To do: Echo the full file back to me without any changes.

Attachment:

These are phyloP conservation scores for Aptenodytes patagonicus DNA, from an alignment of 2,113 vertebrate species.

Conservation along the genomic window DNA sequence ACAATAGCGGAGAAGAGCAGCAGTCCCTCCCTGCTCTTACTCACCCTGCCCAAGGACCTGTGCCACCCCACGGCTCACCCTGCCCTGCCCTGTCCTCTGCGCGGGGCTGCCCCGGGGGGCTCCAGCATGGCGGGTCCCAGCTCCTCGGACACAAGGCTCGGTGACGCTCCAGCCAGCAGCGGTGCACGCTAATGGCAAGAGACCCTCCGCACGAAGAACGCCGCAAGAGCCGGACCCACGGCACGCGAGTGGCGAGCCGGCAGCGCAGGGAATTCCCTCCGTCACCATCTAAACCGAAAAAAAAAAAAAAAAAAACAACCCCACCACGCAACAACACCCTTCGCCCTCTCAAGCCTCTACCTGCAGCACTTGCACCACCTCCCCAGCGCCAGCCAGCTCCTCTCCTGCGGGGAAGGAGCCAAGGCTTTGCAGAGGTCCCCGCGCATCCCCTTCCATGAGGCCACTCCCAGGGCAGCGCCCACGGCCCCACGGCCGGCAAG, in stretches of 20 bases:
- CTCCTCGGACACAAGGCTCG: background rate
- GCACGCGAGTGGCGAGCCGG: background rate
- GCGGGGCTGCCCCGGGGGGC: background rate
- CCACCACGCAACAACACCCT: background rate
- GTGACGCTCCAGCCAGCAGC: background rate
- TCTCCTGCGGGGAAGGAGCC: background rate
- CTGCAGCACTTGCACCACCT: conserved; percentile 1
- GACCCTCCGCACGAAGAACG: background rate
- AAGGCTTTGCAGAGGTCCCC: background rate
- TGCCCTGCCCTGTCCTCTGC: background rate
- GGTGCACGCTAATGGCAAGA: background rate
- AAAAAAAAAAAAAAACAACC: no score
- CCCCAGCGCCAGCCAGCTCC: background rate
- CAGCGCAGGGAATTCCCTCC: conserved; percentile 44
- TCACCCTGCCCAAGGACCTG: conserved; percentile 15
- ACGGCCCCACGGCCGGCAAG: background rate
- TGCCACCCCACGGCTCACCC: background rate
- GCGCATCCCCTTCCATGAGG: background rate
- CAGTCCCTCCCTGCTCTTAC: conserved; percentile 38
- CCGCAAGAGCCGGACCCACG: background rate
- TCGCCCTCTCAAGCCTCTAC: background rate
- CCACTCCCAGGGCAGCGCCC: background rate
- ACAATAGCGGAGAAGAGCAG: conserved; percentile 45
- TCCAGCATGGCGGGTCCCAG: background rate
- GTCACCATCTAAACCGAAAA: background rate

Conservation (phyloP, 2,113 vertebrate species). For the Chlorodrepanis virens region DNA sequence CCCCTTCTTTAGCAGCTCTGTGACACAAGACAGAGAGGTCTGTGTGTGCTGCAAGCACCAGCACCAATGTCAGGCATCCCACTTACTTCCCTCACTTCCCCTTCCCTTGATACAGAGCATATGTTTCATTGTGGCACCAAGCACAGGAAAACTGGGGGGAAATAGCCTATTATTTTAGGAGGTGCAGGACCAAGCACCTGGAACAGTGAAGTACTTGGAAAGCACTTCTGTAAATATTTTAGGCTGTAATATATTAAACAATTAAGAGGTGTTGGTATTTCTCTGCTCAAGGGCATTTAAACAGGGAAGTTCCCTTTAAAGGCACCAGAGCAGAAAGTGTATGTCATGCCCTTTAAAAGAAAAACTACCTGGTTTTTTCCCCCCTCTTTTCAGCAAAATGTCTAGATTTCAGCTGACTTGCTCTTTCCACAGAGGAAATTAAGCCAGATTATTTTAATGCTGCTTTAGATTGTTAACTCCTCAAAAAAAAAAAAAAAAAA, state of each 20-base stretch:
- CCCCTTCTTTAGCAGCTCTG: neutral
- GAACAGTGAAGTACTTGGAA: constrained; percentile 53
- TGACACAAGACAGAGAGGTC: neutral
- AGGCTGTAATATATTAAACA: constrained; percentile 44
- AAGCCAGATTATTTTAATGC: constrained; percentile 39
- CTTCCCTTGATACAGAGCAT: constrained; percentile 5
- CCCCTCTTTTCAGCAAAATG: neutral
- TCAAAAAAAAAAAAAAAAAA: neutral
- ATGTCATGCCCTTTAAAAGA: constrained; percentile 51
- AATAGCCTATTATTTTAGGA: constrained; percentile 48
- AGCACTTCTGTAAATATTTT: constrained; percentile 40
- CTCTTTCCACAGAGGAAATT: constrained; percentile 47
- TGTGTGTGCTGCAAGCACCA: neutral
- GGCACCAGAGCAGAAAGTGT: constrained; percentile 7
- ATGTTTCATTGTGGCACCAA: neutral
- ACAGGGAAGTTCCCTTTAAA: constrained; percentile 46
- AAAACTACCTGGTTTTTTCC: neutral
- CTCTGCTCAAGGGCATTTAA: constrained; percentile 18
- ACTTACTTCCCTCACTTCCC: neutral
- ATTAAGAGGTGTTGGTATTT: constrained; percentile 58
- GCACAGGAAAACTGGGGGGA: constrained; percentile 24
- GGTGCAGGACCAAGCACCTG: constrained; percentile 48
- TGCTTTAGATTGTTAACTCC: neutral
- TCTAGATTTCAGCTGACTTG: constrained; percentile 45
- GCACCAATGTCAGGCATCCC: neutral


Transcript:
These are phyloP conservation scores for Aptenodytes patagonicus DNA, from an alignment of 2,113 vertebrate species.

Conservation along the genomic window DNA sequence ACAATAGCGGAGAAGAGCAGCAGTCCCTCCCTGCTCTTACTCACCCTGCCCAAGGACCTGTGCCACCCCACGGCTCACCCTGCCCTGCCCTGTCCTCTGCGCGGGGCTGCCCCGGGGGGCTCCAGCATGGCGGGTCCCAGCTCCTCGGACACAAGGCTCGGTGACGCTCCAGCCAGCAGCGGTGCACGCTAATGGCAAGAGACCCTCCGCACGAAGAACGCCGCAAGAGCCGGACCCACGGCACGCGAGTGGCGAGCCGGCAGCGCAGGGAATTCCCTCCGTCACCATCTAAACCGAAAAAAAAAAAAAAAAAAACAACCCCACCACGCAACAACACCCTTCGCCCTCTCAAGCCTCTACCTGCAGCACTTGCACCACCTCCCCAGCGCCAGCCAGCTCCTCTCCTGCGGGGAAGGAGCCAAGGCTTTGCAGAGGTCCCCGCGCATCCCCTTCCATGAGGCCACTCCCAGGGCAGCGCCCACGGCCCCACGGCCGGCAAG, in stretches of 20 bases:
- CTCCTCGGACACAAGGCTCG: background rate
- GCACGCGAGTGGCGAGCCGG: background rate
- GCGGGGCTGCCCCGGGGGGC: background rate
- CCACCACGCAACAACACCCT: background rate
- GTGACGCTCCAGCCAGCAGC: background rate
- TCTCCTGCGGGGAAGGAGCC: background rate
- CTGCAGCACTTGCACCACCT: conserved; percentile 1
- GACCCTCCGCACGAAGAACG: background rate
- AAGGCTTTGCAGAGGTCCCC: background rate
- TGCCCTGCCCTGTCCTCTGC: background rate
- GGTGCACGCTAATGGCAAGA: background rate
- AAAAAAAAAAAAAAACAACC: no score
- CCCCAGCGCCAGCCAGCTCC: background rate
- CAGCGCAGGGAATTCCCTCC: conserved; percentile 44
- TCACCCTGCCCAAGGACCTG: conserved; percentile 15
- ACGGCCCCACGGCCGGCAAG: background rate
- TGCCACCCCACGGCTCACCC: background rate
- GCGCATCCCCTTCCATGAGG: background rate
- CAGTCCCTCCCTGCTCTTAC: conserved; percentile 38
- CCGCAAGAGCCGGACCCACG: background rate
- TCGCCCTCTCAAGCCTCTAC: background rate
- CCACTCCCAGGGCAGCGCCC: background rate
- ACAATAGCGGAGAAGAGCAG: conserved; percentile 45
- TCCAGCATGGCGGGTCCCAG: background rate
- GTCACCATCTAAACCGAAAA: background rate

Conservation (phyloP, 2,113 vertebrate species). For the Chlorodrepanis virens region DNA sequence CCCCTTCTTTAGCAGCTCTGTGACACAAGACAGAGAGGTCTGTGTGTGCTGCAAGCACCAGCACCAATGTCAGGCATCCCACTTACTTCCCTCACTTCCCCTTCCCTTGATACAGAGCATATGTTTCATTGTGGCACCAAGCACAGGAAAACTGGGGGGAAATAGCCTATTATTTTAGGAGGTGCAGGACCAAGCACCTGGAACAGTGAAGTACTTGGAAAGCACTTCTGTAAATATTTTAGGCTGTAATATATTAAACAATTAAGAGGTGTTGGTATTTCTCTGCTCAAGGGCATTTAAACAGGGAAGTTCCCTTTAAAGGCACCAGAGCAGAAAGTGTATGTCATGCCCTTTAAAAGAAAAACTACCTGGTTTTTTCCCCCCTCTTTTCAGCAAAATGTCTAGATTTCAGCTGACTTGCTCTTTCCACAGAGGAAATTAAGCCAGATTATTTTAATGCTGCTTTAGATTGTTAACTCCTCAAAAAAAAAAAAAAAAAA, state of each 20-base stretch:
- CCCCTTCTTTAGCAGCTCTG: neutral
- GAACAGTGAAGTACTTGGAA: constrained; percentile 53
- TGACACAAGACAGAGAGGTC: neutral
- AGGCTGTAATATATTAAACA: constrained; percentile 44
- AAGCCAGATTATTTTAATGC: constrained; percentile 39
- CTTCCCTTGATACAGAGCAT: constrained; percentile 5
- CCCCTCTTTTCAGCAAAATG: neutral
- TCAAAAAAAAAAAAAAAAAA: neutral
- ATGTCATGCCCTTTAAAAGA: constrained; percentile 51
- AATAGCCTATTATTTTAGGA: constrained; percentile 48
- AGCACTTCTGTAAATATTTT: constrained; percentile 40
- CTCTTTCCACAGAGGAAATT: constrained; percentile 47
- TGTGTGTGCTGCAAGCACCA: neutral
- GGCACCAGAGCAGAAAGTGT: constrained; percentile 7
- ATGTTTCATTGTGGCACCAA: neutral
- ACAGGGAAGTTCCCTTTAAA: constrained; percentile 46
- AAAACTACCTGGTTTTTTCC: neutral
- CTCTGCTCAAGGGCATTTAA: constrained; percentile 18
- ACTTACTTCCCTCACTTCCC: neutral
- ATTAAGAGGTGTTGGTATTT: constrained; percentile 58
- GCACAGGAAAACTGGGGGGA: constrained; percentile 24
- GGTGCAGGACCAAGCACCTG: constrained; percentile 48
- TGCTTTAGATTGTTAACTCC: neutral
- TCTAGATTTCAGCTGACTTG: constrained; percentile 45
- GCACCAATGTCAGGCATCCC: neutral